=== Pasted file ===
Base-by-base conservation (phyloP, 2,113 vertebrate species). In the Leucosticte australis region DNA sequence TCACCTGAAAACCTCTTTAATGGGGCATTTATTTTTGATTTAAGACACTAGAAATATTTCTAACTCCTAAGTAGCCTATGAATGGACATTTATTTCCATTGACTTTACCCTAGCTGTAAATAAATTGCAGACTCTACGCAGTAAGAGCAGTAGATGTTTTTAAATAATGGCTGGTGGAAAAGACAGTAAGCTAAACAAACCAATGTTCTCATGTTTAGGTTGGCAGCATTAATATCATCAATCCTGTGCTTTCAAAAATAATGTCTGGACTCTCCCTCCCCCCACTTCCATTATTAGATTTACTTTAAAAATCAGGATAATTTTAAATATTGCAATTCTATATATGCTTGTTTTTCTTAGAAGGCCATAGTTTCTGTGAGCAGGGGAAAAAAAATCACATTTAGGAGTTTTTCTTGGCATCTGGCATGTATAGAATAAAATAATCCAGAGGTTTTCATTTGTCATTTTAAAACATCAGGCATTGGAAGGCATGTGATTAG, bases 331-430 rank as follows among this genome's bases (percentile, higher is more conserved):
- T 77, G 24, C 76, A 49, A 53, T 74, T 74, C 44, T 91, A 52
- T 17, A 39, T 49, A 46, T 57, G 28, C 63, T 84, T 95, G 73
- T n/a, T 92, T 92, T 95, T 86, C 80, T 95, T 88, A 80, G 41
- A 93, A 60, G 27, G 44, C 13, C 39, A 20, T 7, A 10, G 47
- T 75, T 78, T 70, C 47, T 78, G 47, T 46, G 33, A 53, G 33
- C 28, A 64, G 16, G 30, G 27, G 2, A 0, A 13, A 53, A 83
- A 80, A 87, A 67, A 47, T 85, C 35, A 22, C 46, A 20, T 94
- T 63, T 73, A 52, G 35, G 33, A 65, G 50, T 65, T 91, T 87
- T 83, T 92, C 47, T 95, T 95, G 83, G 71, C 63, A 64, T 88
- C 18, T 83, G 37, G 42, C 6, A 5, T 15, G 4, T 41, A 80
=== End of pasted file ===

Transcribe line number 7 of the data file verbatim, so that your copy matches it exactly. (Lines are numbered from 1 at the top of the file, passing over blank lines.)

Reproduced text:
- C 28, A 64, G 16, G 30, G 27, G 2, A 0, A 13, A 53, A 83